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Lesson 99 -
Practices - Front End and Back End (Audio)
Date: Wed Jan 28, 2004 0:39pm
New Visitors: It is recommended you read from the beginning of the archive, as previous
lessons are prerequisite to this one. The first lesson is, "Why
Q: Want to give you some feedback and seek some further guidance from you.
Firstly, the pranayama had an almost immediate calming effect, reducing the
intensity and wildness of the emotional storms I was experiencing. I am
currently, and so far, comfortable with the practices up to and excluding
Yoni Mudra kumbhaka. Comfortable in the sense that whilst the practices are
still somewhat clunky I have not been experiencing any surges and
I did try Yoni Mudra Kumbhaka for one day, and 3 days later after a 'severe'
emotional rollercoaster ride it felt as though my entire nervous system had
been fried - I was utterly exhausted. So I have very quickly backed off from
that for the time being.
Firstly, whilst I have had what I could describe as 2 peak experiences (1
of these before I had had ever meditated) - I do not experience feelings
of bliss or anything similar. For the most part meditation is just
'meditation'. If I slip into any form of expectation, it
then very quickly becomes an exercise in frustration. Suggestions, comments?
Secondly, I am in general able to direct energy at will, including Kundalini
yet my 'body' seems unable to cope with the energy if I do so. Kind of like
having a race-car with no oil in the engine. If you start it, the engine
just blows. Again any suggestion or comments you may have would be most
A: I am very glad that the spinal breathing helped. It is a wonderful
practice, not only for balancing, but for gradually and safely awakening the
shiva/shakti union in the sushumna and everywhere -- experienced as the rise
of ecstatic conductivity. And, of course, spinal breathing is a powerful
enhancer of meditation as well, a primary reason we do it.
If you have taken on mulabandha, sambhavi and siddhasana in such a short
time with no overloads, you are doing really fantastic. Yoni mudra kumbhaka
is another big step. It turns up the volume on everything. Even just a few
minutes of it goes a long way. When you feel like trying it again, just do
one repetition and see what happens. There can be a delayed reaction with
kumbhaka, as your experience confirms. You have to feel your way along with
it very carefully. For now you are taking the pause that refreshes. There is
no rush. You will know when you are ready to try again.
This business of "directing energy" wherever can be a two-edged sword. It
can bring some ecstasy, or it can fry us inside. It is really premature to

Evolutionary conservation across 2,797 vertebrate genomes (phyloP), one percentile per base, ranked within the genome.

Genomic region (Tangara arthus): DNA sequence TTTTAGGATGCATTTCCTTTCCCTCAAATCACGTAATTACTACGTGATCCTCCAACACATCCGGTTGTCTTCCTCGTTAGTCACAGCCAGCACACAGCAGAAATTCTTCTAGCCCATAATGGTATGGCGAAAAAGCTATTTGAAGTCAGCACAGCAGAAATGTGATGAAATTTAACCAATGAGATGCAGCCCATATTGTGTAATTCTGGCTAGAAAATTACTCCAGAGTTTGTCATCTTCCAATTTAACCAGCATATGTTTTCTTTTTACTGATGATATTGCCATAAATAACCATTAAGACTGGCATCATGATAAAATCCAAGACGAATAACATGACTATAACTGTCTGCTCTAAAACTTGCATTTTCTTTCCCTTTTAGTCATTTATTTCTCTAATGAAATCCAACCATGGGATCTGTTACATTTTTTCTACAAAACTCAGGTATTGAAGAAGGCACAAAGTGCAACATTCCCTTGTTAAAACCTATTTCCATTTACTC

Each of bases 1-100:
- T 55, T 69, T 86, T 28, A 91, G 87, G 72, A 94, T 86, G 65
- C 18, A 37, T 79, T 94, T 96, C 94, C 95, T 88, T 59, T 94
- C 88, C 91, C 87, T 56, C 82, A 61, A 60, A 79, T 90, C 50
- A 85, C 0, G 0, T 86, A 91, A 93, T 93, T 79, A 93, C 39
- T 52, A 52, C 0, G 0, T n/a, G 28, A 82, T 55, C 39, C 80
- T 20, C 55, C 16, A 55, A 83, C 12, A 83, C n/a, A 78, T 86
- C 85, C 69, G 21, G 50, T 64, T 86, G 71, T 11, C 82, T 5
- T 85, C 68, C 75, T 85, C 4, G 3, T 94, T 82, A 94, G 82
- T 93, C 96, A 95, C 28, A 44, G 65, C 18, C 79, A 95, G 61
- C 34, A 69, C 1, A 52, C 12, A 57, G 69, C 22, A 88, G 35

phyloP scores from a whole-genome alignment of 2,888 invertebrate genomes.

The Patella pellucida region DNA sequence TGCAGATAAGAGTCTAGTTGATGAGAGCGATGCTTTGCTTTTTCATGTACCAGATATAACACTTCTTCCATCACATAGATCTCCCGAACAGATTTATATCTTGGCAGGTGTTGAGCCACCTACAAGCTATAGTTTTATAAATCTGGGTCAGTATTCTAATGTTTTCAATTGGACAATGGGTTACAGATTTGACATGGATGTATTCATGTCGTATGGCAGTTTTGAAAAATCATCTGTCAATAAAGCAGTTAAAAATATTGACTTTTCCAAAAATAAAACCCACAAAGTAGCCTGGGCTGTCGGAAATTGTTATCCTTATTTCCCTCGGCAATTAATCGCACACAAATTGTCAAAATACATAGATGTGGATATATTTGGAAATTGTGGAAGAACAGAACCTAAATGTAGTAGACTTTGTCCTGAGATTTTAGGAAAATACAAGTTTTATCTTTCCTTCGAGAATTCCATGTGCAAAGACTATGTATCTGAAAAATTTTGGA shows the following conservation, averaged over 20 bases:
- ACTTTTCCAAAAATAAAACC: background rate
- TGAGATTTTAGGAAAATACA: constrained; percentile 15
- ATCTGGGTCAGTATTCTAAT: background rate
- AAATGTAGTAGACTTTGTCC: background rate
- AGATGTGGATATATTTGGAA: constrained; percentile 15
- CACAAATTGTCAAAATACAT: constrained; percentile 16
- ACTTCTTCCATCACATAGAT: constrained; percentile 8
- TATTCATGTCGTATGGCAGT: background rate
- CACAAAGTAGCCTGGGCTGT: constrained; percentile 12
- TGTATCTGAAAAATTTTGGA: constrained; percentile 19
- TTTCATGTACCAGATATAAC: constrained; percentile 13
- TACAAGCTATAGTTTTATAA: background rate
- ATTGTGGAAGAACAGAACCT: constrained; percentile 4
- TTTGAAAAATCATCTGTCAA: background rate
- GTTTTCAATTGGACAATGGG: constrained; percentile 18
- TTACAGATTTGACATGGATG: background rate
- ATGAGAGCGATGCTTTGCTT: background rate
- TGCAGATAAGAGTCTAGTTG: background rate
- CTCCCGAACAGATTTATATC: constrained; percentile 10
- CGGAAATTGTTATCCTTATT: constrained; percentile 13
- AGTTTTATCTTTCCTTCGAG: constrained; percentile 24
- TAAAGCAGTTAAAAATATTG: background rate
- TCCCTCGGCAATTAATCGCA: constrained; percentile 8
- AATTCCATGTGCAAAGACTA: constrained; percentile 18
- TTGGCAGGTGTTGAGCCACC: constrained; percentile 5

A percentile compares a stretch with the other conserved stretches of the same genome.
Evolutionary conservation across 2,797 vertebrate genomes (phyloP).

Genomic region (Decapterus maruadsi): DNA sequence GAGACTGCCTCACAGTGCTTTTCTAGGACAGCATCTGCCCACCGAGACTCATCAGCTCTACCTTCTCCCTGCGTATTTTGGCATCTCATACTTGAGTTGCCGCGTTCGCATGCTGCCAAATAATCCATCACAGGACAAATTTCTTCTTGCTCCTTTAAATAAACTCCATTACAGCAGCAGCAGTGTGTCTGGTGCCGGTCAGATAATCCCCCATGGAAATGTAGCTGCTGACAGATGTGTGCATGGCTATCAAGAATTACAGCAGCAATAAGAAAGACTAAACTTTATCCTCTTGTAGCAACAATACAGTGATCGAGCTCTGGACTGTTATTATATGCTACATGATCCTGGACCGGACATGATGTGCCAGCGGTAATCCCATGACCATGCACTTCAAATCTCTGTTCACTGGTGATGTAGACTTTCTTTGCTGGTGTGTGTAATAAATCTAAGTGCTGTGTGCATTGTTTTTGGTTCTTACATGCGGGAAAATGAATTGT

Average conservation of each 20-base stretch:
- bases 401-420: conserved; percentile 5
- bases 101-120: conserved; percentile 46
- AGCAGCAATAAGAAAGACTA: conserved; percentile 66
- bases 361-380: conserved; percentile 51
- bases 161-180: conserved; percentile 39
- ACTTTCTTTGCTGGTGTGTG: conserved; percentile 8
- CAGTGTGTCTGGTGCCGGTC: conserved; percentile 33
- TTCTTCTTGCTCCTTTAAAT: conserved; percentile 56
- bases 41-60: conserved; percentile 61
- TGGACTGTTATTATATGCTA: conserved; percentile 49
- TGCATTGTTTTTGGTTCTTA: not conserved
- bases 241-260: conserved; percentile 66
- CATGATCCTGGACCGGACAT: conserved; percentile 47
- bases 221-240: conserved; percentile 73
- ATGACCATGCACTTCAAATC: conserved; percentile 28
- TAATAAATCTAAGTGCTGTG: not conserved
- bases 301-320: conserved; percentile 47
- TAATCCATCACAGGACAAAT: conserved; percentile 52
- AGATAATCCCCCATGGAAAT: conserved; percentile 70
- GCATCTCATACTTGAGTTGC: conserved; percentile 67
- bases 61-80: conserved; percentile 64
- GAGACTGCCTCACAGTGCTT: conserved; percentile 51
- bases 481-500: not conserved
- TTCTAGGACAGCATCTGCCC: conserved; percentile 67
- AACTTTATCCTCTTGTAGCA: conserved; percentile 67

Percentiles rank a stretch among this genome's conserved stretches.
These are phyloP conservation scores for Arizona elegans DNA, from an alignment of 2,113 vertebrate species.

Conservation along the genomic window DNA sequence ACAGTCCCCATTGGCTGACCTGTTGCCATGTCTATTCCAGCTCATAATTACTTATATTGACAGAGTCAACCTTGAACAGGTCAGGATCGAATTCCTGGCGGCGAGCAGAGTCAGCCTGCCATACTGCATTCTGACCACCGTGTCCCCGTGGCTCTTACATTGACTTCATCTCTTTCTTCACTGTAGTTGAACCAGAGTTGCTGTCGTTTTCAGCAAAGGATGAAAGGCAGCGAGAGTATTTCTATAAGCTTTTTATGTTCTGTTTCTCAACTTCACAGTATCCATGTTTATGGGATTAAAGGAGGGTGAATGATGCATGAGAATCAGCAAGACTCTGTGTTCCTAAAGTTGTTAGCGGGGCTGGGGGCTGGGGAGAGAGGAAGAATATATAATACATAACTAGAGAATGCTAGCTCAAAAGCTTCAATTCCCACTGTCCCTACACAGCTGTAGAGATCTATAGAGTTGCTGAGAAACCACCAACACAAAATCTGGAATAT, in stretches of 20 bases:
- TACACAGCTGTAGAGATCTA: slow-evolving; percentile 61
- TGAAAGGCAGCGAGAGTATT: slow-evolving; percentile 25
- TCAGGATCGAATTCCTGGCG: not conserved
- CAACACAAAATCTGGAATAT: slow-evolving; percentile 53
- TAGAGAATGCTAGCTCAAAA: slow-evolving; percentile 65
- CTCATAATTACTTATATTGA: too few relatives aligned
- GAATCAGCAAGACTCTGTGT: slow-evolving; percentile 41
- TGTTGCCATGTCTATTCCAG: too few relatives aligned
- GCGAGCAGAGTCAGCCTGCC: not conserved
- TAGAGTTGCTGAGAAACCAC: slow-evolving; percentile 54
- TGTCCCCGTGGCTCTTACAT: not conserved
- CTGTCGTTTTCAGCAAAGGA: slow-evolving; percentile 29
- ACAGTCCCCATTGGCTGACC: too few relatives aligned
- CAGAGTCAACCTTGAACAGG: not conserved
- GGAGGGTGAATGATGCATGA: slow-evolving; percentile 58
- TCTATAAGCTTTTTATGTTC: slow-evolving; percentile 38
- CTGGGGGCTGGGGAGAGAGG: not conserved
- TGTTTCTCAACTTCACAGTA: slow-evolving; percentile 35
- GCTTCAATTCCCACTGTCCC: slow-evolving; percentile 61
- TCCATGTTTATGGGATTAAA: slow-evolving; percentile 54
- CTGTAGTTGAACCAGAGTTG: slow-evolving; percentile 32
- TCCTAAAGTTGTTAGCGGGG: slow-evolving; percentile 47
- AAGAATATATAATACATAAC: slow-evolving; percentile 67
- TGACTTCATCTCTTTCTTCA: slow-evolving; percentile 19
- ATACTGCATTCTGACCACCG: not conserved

be doing it if it leads to the difficulties you describe. It is questionable
if it should be done at all outside the structure of practices, though we
all are curious to see what we can do inside.
Whether you are moving energy yourself or in structured practices (as in
bandhas, mudras, siddhasana and kumbhaka), what is needed is much more
"global purification" of the nervous system. This is done with meditation
and spinal breathing. If meditation is rough (boring, frustrating,
uncomfortable, etc.) at times it is a sign that much cleansing is happening
-- the very thing that is necessary to remove the source of the blockages
you have been running into. The discomfort can be minimized by following the
guidelines for practice. Check the early lessons on how to deal with the
various things that can come up in meditation. Remember, expectations are
regarded as any other thoughts that come up in meditation, and we easily go
back to the mantra. Always take enough time when coming out of meditation.
If you don't, there can be some irritability or other discomfort during the
Meditation is where you will get the most done to allow you to eventually do
more on the back end of practices (yoni mudra, etc.) So, consider doing more
on the front end of practices to help you on the back end.
There is much you can do to enhance the depth, power and smoothness of your
meditation. The length of meditation now is okay. Twenty minutes is optimal
for most people. If you put asanas in front of pranayama, that will give you
an extra step going inward, and help smooth things too. Then, if pranayama
is smooth, you can inch it up in time to take you even deeper before you get
into meditation. Try adding five minutes to pranayama. If it is smooth for a
few weeks, then try another five minutes. Spinal breathing will not only
help meditation, but "direct energy" in a more balanced way for inner
awakening. Do your energy directing up and down the sushumna between third
eye and root in spinal breathing and you will accomplish the most, with the
least chance of problems.
If you can get to ten minutes asanas, twenty minutes pranayama and twenty
minutes meditation, you will be doing global house cleaning by the
truckload. If all that stays smooth, you will be pouring lots of oil into
that racecar of yours -- cleaning and lubricating your nervous system to
enable more flow of prana. You will know it is working when you can do yoni
mudra kumbhaka with no emotional upheavals, but ecstasy instead. You will
experience more pleasure from the other practices as well. It could take a
while to get to that stage, but you will be on the right track if you focus
more on the front end practices. You seem to be a bit ahead of your nervous
system with your energy flows. So you have to go back and take care of
cleaning out the vehicle. There really isn't any way around it, unless you
want to go the Gopi Krishna route of having too much energy running around
inside, and spending years in difficulties, until finally the nervous system
is burned clean inside and the smoke clears. That isn't a very good short
cut. It can be much more fun than that.
The guru is in you.
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